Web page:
- Height: 12-14.2 hands (48-56.8”)
- Physique: Small, compact, stocky
- Weight: 850 lbs
- Lifespan: 20 years
- Best Suited For: All levels of horse owners, riders, and trainers, including children
- Temperament: When domesticated, these ponies are social, gentle, calm, friendly, and easy to keep
- Comparable Breeds: Welsh Pony, Shetland Pony
Chincoteague Pony Breed History
Assateague Island is a barrier island of Virginia and Maryland. It is a place that wild ponies have called home for hundreds of years. Because living on the island is difficult, the Chincoteague pony (also known as the Assateague Pony) has had to adapt, and it survives by eating marsh and beach grasses.
Some experts have suggested that these wild ponies actually trace their origin back to horses that were released to forage on this island when the early settlers arrived in the 1700s. However, there is also evidence that strongly suggests a different story that would have taken place in the 1600s. It states that these ponies are actually descended from horses that survived a Spanish galleon wreck off the coast of the island. Considering the large amount of shipwrecks that occurred in the area, and the fact that ponies were often transported to South America or to the American colonies, the evidence is likely to be true.
Chincoteague ponies come from a feral colony of horses.
By the 1700s, pony penning occurred annually on Assateague Island. This was the method used by livestock owners to not only claim and brand, but also break and harness loose herds. There is no mention of pony penning occurring on Chincoteague Island until the middle of the 1800s. However, the penning did continue for years on both islands, and it still goes on today. Every year, the Chincoteague ponies in Virginia are made to swim across the channel so that foals can be auctioned off and the stallions and mares can be returned.
Those ponies that reside on the Virginia side of the island are owned by the Chincoteague fire department, while the ponies that are on the Maryland side of the island are owned by the state’s park service.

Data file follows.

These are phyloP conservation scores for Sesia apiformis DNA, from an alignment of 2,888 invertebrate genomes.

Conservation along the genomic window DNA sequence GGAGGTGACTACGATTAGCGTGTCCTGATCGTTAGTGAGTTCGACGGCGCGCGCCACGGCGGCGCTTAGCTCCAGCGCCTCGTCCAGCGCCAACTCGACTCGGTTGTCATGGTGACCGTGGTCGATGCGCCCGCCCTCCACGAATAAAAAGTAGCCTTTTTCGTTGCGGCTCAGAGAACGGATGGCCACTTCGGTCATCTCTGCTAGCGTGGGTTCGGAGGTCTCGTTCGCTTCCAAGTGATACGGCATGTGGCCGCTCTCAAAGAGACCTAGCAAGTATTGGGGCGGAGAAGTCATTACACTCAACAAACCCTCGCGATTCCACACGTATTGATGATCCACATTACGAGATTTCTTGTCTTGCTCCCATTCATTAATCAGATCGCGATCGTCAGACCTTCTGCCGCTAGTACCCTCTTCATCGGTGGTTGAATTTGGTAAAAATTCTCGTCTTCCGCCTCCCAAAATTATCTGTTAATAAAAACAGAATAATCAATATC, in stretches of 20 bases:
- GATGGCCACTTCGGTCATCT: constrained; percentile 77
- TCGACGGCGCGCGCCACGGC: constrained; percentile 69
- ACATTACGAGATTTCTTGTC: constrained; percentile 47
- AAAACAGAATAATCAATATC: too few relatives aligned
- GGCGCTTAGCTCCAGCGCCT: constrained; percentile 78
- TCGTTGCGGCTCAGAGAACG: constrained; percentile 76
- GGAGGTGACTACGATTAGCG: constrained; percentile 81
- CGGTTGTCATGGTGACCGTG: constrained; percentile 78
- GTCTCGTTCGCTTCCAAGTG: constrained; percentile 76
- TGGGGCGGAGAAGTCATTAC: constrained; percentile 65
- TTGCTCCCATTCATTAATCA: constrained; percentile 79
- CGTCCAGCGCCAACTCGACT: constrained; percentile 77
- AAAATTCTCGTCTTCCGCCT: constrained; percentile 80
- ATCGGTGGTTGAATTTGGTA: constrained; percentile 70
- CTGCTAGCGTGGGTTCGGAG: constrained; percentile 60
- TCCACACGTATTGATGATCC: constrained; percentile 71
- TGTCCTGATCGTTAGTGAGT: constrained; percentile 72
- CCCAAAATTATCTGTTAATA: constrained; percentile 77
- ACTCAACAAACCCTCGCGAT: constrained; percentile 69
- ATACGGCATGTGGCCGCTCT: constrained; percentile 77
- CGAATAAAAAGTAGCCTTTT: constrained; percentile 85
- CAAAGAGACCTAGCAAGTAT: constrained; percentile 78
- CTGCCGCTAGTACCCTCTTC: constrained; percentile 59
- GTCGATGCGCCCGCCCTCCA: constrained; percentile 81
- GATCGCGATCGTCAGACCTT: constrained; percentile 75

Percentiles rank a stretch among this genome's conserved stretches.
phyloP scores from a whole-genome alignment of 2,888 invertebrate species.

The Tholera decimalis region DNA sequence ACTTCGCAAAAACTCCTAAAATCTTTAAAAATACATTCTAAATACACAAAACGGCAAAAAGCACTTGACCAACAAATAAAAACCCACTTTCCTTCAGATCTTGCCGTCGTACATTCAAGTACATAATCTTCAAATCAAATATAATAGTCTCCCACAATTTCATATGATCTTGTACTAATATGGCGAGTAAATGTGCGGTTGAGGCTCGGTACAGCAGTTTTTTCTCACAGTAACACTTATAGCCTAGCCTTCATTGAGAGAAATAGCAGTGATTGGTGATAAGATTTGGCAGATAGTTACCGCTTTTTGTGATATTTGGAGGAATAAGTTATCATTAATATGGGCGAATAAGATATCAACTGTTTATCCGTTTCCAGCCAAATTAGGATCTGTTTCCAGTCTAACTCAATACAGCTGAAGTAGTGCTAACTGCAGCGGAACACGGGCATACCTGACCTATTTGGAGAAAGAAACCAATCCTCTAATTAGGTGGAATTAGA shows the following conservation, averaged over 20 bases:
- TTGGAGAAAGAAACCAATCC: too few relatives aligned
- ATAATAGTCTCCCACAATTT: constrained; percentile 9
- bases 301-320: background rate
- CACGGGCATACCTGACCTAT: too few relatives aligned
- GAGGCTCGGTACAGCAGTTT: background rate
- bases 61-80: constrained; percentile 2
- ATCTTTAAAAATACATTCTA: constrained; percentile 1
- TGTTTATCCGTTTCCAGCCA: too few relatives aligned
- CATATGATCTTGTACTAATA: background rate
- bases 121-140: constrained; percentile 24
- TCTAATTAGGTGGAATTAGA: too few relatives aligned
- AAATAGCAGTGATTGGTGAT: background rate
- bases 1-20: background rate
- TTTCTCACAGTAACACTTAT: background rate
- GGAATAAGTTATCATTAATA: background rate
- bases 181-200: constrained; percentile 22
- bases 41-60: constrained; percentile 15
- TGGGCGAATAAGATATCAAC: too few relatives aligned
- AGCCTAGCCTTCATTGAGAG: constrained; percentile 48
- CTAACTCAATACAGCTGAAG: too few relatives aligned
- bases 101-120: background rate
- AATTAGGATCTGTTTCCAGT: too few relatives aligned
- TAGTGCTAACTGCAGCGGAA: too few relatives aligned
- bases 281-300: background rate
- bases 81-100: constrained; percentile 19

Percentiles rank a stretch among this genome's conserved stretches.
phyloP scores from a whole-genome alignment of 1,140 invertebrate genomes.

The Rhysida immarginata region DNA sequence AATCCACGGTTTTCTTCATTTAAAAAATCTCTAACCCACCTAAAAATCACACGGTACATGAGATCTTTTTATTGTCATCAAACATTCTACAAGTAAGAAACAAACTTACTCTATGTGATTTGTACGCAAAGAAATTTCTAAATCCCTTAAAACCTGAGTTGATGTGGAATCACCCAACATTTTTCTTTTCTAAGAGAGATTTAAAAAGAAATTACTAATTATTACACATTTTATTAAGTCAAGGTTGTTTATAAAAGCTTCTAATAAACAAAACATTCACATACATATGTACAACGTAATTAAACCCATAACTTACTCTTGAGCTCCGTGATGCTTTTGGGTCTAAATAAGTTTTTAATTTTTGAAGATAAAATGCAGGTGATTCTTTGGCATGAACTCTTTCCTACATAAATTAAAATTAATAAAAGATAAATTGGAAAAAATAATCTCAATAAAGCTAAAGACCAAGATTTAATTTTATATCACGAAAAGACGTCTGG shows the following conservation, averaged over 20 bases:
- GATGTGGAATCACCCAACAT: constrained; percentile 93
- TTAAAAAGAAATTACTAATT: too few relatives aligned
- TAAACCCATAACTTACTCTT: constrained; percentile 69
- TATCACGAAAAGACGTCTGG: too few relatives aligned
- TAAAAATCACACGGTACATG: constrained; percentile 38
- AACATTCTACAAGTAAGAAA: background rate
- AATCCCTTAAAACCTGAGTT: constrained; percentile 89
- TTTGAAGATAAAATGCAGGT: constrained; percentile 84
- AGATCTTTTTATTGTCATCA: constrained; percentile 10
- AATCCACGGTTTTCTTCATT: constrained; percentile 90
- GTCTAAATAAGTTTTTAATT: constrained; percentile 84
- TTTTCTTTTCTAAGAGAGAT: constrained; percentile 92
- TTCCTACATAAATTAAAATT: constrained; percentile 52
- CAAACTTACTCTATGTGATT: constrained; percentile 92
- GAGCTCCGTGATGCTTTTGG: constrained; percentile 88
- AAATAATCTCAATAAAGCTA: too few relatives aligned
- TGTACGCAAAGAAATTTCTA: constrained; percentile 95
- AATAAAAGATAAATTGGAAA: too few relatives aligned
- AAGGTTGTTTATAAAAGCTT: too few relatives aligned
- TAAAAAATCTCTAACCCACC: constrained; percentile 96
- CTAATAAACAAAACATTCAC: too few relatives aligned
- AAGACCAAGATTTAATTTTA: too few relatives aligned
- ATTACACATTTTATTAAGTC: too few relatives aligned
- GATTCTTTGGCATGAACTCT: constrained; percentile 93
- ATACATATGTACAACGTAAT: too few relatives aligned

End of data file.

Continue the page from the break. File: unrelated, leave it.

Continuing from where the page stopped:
In 1939, in order to try to prevent inbreeding from occurring within the pony herd, 20 wild Mustang horses were allowed to roam into the Virginia herd. The Arabian, Shetland Pony, and Welsh Pony were also introduced to the Chincoteague Pony breeding colonies, so the traits of those breeds are still evident in the pony today.
It was not until 1994 that the Chincoteague Pony finally became recognized as an official registered equine breed.
Chincoteague ponies come from a feral colony of horses that live on their own. Therefore, these animals will be independent by nature. The good news, however, is that once they are successfully domesticated, Chincoteague ponies are friendly, easy to maintain, and easy to keep as a family pet.
These ponies do quite well as show horses in a wide range of disciplines, but they can also be used for pleasure riding and driving. They can even be used as sports ponies in hunting.
Because of their safe demeanor and sociable nature, Chincoteague ponies make great equine companions for children, in particular.
The Chincoteague Pony has a round, large belly because of its diet.
Chincoteague ponies are small and stocky, with short legs that are slender. The head will be small but it will have a refined appearance. The eyes will be wide apart and small, the joints will be strong, and the feet will be tough.
These ponies also feature a belly that is round and large. The reason for this bloated appearance is because these horses drink twice as much water as other horses. They also eat grass found within marshes, so their diet is rich in salt.
Overall, this pony breed’s modern appearance has been shaped by the island environment that it lives in. As a result, these horses have a thick mane and a thick tail, along with strong hooves and light fetlock feathering.
Once domesticated, Chincoteague ponies are friendly and easy to keep.
The Chincoteague Pony breed showcases many different equine colors. These include bay, chestnut, gray, dun, black, brown, cremello, and palomino. The most common pattern is pinto, but tobiano and overo are also common. Some of the brighter patterns include strawberry roan on white, as well as palomino on white.
Shampooing, conditioning, and thoroughly combing your Chincoteague Pony will be necessary on a regular basis in order to keep the animal’s skin and coat clean, healthy, shiny, and smooth. Consistent grooming, particularly with a tail brush and a mane comb, will also ensure the thick mane and tail remain beautiful and tangle free.
Use every grooming session as an opportunity to bond with your pony, who will thoroughly enjoy the attention. Use tools like a dandy brush, curry comb, body finishing brush, and shedding blade to completely remove loose hair, dirt, and debris from the coat, as well as smooth it out. Then use a hoof pick to clean the hooves while examining them to ensure that they are healthy.
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